The B Vitamins and Candida

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The B vitamins are thiamine, riboflavin, niacin, pantothenic acid, B6, biotin, B12 and folic acid. The B vitamins help the body to convert food into fuel. Research also suggests that b complex deficiency is linked to candida (Pizzorno & Murray, 2012). B vitamins, like all of the essential vitamins are essential to immune health and avoiding infection.

Vitamin B1 or Thiamine along with the other B vitamins is sometimes called the “anti-stress” vitamin because it may strengthen the immune system and improve the body’s ability to combat stressful conditions (Ehrlich, 2013). Thiamine deficiency is rare but those suffering with alcoholism, Crohn’s disease, anorexia and those undergoing kidney dialysis are at risk (Ehrlich, 2013). Symptoms of thiamine deficiency include headache, nausea, fatigue, irritability, depression and abdominal discomfort (Ehrlich, 2013). Diseases associated with thiamine deficiency include beriberi, Wernicke-Korsakoff syndrome, cataracts, Alzheimer’s disease, heart failure and depression are all disease which can occur as a result of thiamine deficiency. Pork has the highest concentration of thiamine (Ehrlich, 2013). Plant sources such as dried beans and peas are also good sources.

Riboflavin works just as the other B vitamins with its role in energy production. In addition to this, riboflavin also acts as an antioxidant, fighting harmful [articles called free radicals that attack cells and DNA (Insel, Ross, McMahon, & Bernsten, 2014). Symptoms of riboflavin deficiency include fatigue, slow growth, digestive problems, eye fatigue, swollen magenta colored tongue and sensitivity to light (Insel, Ross, McMahon, & Bernsten, 2014). Common disease associated with deficiency include cataracts, migraine headaches and autism (Ehrlich, Riboflavin, 2013). Dietary sources of riboflavin are often the same as other B vitamins such as thiamin. Brewer’s yeast, organ meats, almonds, whole grain but most notables dairy products (Insel, Ross, McMahon, & Bernsten, 2014).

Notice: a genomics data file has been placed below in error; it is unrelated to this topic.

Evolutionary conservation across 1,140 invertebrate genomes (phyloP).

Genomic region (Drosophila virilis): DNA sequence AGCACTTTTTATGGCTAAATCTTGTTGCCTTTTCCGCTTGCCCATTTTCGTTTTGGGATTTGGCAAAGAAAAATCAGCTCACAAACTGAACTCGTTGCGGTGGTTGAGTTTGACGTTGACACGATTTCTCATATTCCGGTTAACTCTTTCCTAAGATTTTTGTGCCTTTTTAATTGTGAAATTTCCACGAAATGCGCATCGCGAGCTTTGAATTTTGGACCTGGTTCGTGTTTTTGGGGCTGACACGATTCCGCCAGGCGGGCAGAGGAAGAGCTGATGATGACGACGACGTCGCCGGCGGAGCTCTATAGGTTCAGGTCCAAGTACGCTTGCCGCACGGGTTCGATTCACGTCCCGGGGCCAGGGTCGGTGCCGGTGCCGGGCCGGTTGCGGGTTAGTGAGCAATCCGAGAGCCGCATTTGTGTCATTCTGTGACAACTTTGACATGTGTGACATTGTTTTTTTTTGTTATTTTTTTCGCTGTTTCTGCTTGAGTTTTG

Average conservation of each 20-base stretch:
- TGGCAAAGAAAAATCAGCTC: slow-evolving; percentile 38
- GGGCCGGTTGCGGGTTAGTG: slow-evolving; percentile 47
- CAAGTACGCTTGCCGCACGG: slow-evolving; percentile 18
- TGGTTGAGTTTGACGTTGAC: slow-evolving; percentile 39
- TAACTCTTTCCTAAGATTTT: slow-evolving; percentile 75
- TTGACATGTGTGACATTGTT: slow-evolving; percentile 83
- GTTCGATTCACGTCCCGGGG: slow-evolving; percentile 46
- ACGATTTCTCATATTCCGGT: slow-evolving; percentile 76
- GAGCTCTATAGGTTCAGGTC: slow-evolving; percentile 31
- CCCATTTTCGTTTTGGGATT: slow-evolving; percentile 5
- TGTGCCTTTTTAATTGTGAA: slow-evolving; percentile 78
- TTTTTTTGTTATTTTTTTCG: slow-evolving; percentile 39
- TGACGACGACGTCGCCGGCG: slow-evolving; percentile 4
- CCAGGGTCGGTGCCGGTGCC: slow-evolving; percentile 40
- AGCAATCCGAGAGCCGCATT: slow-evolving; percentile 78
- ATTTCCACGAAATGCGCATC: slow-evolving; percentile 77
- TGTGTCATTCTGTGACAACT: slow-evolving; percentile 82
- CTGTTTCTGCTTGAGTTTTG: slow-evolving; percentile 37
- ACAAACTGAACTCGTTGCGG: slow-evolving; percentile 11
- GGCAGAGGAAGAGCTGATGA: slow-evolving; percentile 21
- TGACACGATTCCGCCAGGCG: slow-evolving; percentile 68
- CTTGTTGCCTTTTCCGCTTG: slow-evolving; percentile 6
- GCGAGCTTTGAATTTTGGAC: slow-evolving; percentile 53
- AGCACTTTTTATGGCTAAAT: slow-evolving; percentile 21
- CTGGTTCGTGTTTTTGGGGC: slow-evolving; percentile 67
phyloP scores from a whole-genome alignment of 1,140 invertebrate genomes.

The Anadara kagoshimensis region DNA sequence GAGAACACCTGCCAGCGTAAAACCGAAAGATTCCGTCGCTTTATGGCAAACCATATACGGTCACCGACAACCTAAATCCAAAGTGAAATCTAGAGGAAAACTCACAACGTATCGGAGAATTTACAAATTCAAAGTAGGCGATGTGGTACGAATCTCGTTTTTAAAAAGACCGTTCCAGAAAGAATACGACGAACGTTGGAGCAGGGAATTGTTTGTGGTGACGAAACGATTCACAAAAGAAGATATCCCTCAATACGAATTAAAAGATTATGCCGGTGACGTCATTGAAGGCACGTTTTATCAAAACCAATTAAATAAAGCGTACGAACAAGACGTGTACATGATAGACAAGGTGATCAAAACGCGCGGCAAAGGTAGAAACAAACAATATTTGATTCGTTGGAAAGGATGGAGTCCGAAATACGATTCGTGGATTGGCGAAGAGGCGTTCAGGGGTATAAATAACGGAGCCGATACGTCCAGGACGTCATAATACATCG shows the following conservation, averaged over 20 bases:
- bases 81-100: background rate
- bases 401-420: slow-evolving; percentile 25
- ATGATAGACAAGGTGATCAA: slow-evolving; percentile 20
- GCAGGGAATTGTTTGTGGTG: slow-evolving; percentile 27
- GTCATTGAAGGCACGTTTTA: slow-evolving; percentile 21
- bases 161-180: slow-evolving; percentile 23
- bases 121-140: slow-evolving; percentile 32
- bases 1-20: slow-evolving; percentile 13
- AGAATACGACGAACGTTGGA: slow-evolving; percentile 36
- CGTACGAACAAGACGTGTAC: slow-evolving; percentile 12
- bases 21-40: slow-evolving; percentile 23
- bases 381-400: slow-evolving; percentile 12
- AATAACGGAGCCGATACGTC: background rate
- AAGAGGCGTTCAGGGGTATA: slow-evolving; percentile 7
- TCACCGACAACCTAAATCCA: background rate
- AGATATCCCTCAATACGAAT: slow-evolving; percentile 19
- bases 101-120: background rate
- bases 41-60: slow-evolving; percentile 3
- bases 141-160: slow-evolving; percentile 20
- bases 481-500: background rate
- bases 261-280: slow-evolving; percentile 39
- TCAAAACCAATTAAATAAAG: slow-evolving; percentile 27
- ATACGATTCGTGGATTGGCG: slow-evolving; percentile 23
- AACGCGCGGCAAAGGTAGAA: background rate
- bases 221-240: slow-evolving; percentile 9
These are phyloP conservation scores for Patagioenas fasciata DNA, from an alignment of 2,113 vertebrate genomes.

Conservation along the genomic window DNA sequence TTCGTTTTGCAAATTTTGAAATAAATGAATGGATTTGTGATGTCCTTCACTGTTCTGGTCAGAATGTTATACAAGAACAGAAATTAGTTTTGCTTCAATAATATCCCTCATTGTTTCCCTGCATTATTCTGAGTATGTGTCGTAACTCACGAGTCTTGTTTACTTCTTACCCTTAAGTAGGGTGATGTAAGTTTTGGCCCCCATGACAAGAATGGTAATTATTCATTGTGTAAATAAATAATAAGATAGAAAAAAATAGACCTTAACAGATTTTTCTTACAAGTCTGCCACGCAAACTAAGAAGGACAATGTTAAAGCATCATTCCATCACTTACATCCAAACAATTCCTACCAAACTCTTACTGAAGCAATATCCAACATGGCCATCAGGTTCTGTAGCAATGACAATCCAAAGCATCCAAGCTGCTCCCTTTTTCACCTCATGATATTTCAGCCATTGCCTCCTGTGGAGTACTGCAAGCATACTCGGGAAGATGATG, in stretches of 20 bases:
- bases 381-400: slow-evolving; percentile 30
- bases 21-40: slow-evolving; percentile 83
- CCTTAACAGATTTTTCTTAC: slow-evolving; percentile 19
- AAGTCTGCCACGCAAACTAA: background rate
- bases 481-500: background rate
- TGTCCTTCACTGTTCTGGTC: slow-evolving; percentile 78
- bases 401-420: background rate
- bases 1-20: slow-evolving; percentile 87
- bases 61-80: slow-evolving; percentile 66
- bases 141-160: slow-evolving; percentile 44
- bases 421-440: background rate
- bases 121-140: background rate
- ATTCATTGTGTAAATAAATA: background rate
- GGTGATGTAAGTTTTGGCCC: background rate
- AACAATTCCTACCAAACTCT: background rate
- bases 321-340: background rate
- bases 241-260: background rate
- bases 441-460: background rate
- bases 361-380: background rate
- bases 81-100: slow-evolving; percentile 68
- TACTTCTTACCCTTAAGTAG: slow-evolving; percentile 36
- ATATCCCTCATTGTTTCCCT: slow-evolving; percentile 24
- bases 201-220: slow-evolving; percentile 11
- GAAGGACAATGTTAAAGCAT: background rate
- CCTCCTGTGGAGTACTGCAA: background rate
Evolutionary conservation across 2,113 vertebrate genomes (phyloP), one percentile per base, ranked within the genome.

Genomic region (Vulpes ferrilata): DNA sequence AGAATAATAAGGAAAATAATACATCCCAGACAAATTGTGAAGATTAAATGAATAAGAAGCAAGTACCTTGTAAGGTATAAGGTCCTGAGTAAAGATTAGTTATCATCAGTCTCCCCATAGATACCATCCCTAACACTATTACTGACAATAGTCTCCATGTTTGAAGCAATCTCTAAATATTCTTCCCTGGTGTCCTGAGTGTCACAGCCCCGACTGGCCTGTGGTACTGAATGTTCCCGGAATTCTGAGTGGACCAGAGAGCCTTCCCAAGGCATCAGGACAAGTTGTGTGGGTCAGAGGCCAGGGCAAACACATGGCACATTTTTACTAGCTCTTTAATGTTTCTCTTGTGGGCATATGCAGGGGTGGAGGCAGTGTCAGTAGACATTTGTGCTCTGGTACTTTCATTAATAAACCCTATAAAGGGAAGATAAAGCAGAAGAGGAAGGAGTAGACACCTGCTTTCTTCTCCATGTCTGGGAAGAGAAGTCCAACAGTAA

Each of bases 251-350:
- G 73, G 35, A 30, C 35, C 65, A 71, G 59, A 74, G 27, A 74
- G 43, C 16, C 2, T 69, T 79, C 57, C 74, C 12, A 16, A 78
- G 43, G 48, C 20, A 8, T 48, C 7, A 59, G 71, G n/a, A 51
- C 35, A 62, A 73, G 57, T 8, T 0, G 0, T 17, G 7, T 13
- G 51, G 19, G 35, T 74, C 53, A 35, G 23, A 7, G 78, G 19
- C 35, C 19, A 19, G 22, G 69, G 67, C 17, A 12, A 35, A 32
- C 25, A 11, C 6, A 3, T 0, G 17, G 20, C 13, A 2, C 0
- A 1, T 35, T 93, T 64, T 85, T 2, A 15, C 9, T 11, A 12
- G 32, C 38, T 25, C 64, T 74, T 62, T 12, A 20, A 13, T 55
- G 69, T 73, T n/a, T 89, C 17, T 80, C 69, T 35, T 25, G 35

Niacin helps the body make various sex and stress related hormones in the adrenal glands (Insel, Ross, McMahon, & Bernsten, 2014). Symptoms of deficiency include indigestion, fatigue, canker sores, vomiting, poor circulation and depression. Severe Niacin deficiency can cause a condition known as Pellagra. Pellagra is characterized by cracked and scaly skin, dementia and diarrhea (Insel, Ross, McMahon, & Bernsten, 2014). Dietary sources Niacin include beets, Brewer’s yeast, beef liver, fish, sunflower seeds and peanuts (Insel, Ross, McMahon, & Bernsten, 2014).

Pantothenic acid allows the body to synthesize cholesterol (Ehrlich, Pantothenic Acid, 2013). Deficiency is rare. Symptoms of deficiency include fatigue, insomnia, depression, irritability, vomiting, stomach pain, burning feet, and upper respiratory infections (Ehrlich, Pantothenic Acid, 2013). Conditions that may arise due to deficiency include high triglyceride levels, impaired wound healing, and rheumatoid arthritis (Ehrlich, Pantothenic Acid, 2013). Dietary sources include fresh meats and vegetables as well as whole grains.

Vitamin B6 or Pyridoxine helps the body to make antibodies, maintain normal nerve function, make hemoglobin, break down proteins and maintain normal blood sugar levels (Ehrlich, Vitamin B6, 2013). Deficiency of vitamin B6 is uncommon in the United States. Symptoms of deficiency include confusion, depression, irritability, and mouth and tongue sores (Ehrlich, Vitamin B6, 2013). Vitamin B6 is found in avocado, bananas as well as meats, nuts and legumes.